All of these movies meet these criteria and then some. Mac and Me, in particular, has been a movie that has been requested for riffing ever since people first decided that they liked hearing three grown men make jokes about cinematic tragedies.
The key to this season is that it is meant to be binged. It’s shorter than any previous season except for the last episodes when Comedy Central ended the series and, even within the show, the Mads (Kinga and Max) are challenging Jonah and the Bots to try and sit through six bad movies in a row. Each of the episodes feeds directly into the next one, with the next film being “flushed” to the Satellite of Love at the end of the episode. If you do binge this one (and it takes like 9 hours to do that, so be prepared), it actually forms a solid narrative and has a number of surprising throwbacks to the entire history of the show and the fandom.
Take the time out of your life and watch this season. It’ll make you happy and help you forget about how horrible reality can be for most of a day.
It’s Invasion of the Body Snatchers meets every sitcom where the main character runs into their “unhealthy ex” on this week’s episode.
Rick (Justin Roiland), Summer (Spencer Grammer), and Morty (Roiland) are in space when they pick up a distress beacon. Rick follows it so he can loot the ship, but they find survivors who tell everyone that there is an entity taking over the minds of those it infects. They’re immediately infected themselves. Rick prepares to fight, but it’s revealed that the hive-mind entity is actually Unity (Christina Hendricks), his ex-girlfriend.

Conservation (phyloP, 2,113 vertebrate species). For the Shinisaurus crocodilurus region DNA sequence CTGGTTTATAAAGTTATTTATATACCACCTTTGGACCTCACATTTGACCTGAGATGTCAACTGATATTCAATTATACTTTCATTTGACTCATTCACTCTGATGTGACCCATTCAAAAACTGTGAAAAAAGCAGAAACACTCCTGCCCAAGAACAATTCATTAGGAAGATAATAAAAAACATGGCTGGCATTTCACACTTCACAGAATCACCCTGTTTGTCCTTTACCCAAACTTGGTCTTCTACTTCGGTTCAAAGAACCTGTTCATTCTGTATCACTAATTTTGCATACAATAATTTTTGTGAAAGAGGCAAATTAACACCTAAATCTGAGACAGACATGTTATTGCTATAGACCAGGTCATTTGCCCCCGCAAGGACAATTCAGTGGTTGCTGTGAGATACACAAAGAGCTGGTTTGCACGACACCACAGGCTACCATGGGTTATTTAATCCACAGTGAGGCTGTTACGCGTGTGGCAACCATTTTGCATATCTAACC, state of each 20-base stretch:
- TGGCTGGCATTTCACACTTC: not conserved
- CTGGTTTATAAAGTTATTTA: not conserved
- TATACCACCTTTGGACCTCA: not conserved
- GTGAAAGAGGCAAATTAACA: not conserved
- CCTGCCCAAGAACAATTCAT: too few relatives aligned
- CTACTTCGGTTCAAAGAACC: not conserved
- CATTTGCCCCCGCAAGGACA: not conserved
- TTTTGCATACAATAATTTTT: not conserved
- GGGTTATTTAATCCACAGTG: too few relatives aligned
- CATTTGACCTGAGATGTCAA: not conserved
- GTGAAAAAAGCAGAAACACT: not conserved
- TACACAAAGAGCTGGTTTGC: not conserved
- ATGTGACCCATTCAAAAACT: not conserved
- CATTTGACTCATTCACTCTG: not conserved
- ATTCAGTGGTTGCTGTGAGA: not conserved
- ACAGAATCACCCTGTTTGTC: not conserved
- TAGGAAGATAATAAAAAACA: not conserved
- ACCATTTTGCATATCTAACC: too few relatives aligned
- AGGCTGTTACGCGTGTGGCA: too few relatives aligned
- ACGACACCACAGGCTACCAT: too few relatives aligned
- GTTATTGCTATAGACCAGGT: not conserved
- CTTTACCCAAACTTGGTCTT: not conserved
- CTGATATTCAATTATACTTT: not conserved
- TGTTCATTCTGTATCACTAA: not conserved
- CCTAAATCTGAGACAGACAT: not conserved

They return to the planet that Unity has recently taken over. Summer immediately is put off by the nature of Unity’s expansion by enslaving people to her will, despite the fact that Unity has improved the quality of life massively. Morty and Summer go off to explore the planet while Rick proceeds to rekindle his relationship with Unity. When another hive-mind named Beta-Seven (Patton Oswalt) comes to trade with Unity, Rick mocks him until he leaves, at which point he and Unity use Beta-Seven’s supplies to make mind-altering drugs and alcohol.
Back on Earth, Jerry (Chris Parnell) discovers that Rick has a secret basement lab under the garage. He and Beth (Sarah Chalke) get into a fight over her being unable to stand up to Rick until they find a captive alien. The two of them begin fighting more and more about Rick’s behavior until the alien, revealed to be Blim Blam the Korblock (John “I’m the f*cking Cryptkeeper” Kassir), escapes and tells them that they are the “f*cking worst” even by the standards of him, a baby-eating alien murderer with Space AIDS. He tells them that their marriage is terrible because they hate themselves and each other and Rick has nothing to do with that. He then leaves the planet forever just because he hates them too much to stay.
Back on the Unity Planet, Unity’s alcohol and drug use has reached the point where she’s not able to maintain her control over the population and several people start to gain their freedom back. Unfortunately, this immediately leads to a race war between the people of the planet over the shape of their nipples. Morty and Summer are rescued, barely, by Unity. When they rejoin Unity and Rick, Summer tells Rick to leave with them, because he’s a terrible influence on Unity. He refuses and sends them away, only for Unity to realize that he’s bad for her, even though she loves him, and leave him in a letter.
Rick returns home and is confronted by Beth over the basement lab, which he immediately apologizes for and concedes the point to Beth. He then tells her he’s not going to leave and tells the kids that he left Unity. Immediately afterwards, in one of the bleakest sequences in the show, Rick then goes to the lab and attempts to commit suicide. He survives by passing out slightly before the death ray fires. Later, he confronts Beta-Seven in order to see Unity again, but Beta-Seven stops him and Rick leaves.